Hunting the High Desert
The Cove’s newest interpretive ranger Nicole unveiled her very first program last week. The program was called Atlatl: Man’s First Compound Weapon! Visitors were very interested in learning about the features of the Atlatl, the tools that were used to create the weapon, and human survival as of 30,000 years ago.
To reference the Pleistocene era, the interp team developed a very cool life-sized baby mammoth to chuck tennis balls at. The “Chuck-it” toy is often used to throw balls to your dog at the park, but incorporates the same kinetic science behind the Atlatl.
Those interested got to try their hand at throwing the Atlatl dart in an open field. The program gave great perspective on the challenges that early humans faced to hunt, and how creativity, innovativeness, and stealth made the most excellent hunters.
Many Atlatl darts were made with an obsidian arrowhead point. Obsidian is sharper than a steel scalpel? It can also fly 90-100mph. The atlatl dart is flexible and stores a great amount of energy when you throw it.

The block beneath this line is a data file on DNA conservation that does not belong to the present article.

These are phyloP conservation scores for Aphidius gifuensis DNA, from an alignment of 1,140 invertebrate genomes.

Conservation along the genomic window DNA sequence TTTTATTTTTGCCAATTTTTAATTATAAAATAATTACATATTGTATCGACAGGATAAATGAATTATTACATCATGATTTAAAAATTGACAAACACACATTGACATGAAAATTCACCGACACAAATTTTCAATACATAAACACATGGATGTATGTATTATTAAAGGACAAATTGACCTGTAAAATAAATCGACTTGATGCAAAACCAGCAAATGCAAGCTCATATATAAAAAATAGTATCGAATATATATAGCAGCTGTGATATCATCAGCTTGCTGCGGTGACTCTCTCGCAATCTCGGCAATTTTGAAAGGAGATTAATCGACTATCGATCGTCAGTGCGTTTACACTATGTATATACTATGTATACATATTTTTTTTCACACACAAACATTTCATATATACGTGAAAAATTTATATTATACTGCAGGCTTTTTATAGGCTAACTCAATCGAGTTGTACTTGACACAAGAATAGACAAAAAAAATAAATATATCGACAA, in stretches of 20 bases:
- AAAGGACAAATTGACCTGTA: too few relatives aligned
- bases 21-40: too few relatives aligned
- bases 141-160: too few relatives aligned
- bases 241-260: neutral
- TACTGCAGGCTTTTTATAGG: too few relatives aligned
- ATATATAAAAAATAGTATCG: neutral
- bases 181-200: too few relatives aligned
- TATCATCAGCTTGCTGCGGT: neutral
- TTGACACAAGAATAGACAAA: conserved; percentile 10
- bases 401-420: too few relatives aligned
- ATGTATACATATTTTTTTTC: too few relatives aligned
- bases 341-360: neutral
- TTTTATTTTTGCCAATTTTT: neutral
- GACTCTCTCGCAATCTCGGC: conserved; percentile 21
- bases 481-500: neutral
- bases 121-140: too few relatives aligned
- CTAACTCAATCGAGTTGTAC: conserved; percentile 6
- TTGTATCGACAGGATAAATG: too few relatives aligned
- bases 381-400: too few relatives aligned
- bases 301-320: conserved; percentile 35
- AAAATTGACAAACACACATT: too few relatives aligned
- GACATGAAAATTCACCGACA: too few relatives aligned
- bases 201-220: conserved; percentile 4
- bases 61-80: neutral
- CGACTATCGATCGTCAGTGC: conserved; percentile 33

Ranger Nicole’s Atlatl program and other great events will continue through Summer 2013, so check the Park Programs page to find out more details!
::: This will be Ranger Talia’s last post as a ranger with the Cove Palisades State Park, as she is hitting the trail. You can continue to follow her photography adventures at her personal blog Trees and Mountains. She has greatly enjoyed posting about park happenings, facts, and features. A year (and 5000 hits) later, we want to thank those of you who regularly follow, and hope that you will continue to read the Cove Rattler as the reins are passed to the next park naturalist. We hope you continue to enjoy the Rattler, memories at the Cove, and Oregon State Parks! :::
“Be like a flower, turn your face to the sun.” – Kahlil Gibran
Posted on June 24, 2013, in History, Wildlife and tagged atlatl, cove palisades, hunting, Interpretation, mt. jefferson, Oregon State Parks, ranger, ranger nicole, ranger talia, thunderstorm, weapons. Bookmark the permalink. 1 Comment.